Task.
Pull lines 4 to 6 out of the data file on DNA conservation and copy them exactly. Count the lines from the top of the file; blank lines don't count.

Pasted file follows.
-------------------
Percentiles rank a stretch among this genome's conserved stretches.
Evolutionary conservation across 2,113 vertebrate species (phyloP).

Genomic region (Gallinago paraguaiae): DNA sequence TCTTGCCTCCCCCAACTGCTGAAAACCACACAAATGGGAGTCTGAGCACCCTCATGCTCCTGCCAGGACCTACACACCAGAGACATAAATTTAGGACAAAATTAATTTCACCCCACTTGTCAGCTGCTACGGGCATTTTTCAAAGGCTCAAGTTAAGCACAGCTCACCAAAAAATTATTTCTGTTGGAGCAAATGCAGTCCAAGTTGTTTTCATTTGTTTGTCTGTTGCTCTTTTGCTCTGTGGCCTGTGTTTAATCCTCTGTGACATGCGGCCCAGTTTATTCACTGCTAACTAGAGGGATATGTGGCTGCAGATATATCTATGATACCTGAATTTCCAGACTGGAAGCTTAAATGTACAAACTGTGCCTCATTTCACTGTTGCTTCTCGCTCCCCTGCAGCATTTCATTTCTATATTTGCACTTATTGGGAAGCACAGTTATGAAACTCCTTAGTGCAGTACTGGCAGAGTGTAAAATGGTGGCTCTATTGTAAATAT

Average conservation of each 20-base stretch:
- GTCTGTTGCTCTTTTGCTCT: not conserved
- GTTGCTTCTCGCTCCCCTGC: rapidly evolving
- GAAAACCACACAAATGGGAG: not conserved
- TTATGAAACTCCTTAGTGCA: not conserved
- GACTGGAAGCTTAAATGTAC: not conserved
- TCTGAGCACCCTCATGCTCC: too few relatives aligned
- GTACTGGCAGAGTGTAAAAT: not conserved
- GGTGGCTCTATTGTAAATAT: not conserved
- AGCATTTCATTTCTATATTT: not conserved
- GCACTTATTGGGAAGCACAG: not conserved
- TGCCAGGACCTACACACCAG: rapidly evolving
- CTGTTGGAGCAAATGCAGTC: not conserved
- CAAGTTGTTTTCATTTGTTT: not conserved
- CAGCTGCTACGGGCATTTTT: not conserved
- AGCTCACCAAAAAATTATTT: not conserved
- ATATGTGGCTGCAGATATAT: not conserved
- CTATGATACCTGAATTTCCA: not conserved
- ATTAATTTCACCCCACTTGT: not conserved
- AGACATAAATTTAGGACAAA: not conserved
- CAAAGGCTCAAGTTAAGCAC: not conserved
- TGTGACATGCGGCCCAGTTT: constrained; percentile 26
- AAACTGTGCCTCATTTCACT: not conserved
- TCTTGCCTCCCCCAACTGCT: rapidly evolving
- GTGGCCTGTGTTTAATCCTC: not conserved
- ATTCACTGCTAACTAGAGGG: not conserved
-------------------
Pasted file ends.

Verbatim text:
Average conservation of each 20-base stretch:
- GTCTGTTGCTCTTTTGCTCT: not conserved
- GTTGCTTCTCGCTCCCCTGC: rapidly evolving